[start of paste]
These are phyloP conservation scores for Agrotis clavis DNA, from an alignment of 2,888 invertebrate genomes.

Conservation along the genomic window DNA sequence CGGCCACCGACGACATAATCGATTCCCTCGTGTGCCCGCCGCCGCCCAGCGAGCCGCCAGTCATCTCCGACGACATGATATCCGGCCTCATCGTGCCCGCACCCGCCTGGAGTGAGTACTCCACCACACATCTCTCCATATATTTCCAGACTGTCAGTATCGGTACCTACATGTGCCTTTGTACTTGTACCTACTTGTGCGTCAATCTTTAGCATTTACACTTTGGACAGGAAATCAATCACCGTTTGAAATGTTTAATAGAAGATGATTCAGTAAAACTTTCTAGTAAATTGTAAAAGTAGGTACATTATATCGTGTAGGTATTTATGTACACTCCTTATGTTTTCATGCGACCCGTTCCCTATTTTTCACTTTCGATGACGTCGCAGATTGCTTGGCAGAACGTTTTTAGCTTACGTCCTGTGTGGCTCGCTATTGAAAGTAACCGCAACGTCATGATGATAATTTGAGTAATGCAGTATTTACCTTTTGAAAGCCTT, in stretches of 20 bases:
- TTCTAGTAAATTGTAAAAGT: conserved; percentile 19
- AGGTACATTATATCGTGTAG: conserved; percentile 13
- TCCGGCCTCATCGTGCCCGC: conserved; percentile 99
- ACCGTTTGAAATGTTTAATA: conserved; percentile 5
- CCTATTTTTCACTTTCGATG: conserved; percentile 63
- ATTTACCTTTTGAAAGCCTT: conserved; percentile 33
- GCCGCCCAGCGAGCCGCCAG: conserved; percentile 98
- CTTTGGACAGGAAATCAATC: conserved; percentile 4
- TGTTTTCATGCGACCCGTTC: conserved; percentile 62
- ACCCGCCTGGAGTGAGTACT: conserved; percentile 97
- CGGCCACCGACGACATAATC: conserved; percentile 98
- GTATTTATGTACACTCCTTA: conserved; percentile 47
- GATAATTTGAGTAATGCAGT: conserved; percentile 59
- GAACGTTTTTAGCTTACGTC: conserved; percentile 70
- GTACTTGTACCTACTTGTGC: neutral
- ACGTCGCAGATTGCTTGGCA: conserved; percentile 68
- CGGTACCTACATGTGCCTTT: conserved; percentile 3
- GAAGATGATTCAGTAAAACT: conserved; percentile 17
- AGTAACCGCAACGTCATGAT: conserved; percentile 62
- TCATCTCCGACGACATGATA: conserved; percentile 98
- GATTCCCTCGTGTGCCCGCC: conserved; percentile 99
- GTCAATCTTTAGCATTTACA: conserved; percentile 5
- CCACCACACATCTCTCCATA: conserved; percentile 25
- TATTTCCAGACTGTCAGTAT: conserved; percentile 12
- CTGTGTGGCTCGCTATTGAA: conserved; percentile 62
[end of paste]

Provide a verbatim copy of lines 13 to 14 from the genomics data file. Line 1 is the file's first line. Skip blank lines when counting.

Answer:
- CGGCCACCGACGACATAATC: conserved; percentile 98
- GTATTTATGTACACTCCTTA: conserved; percentile 47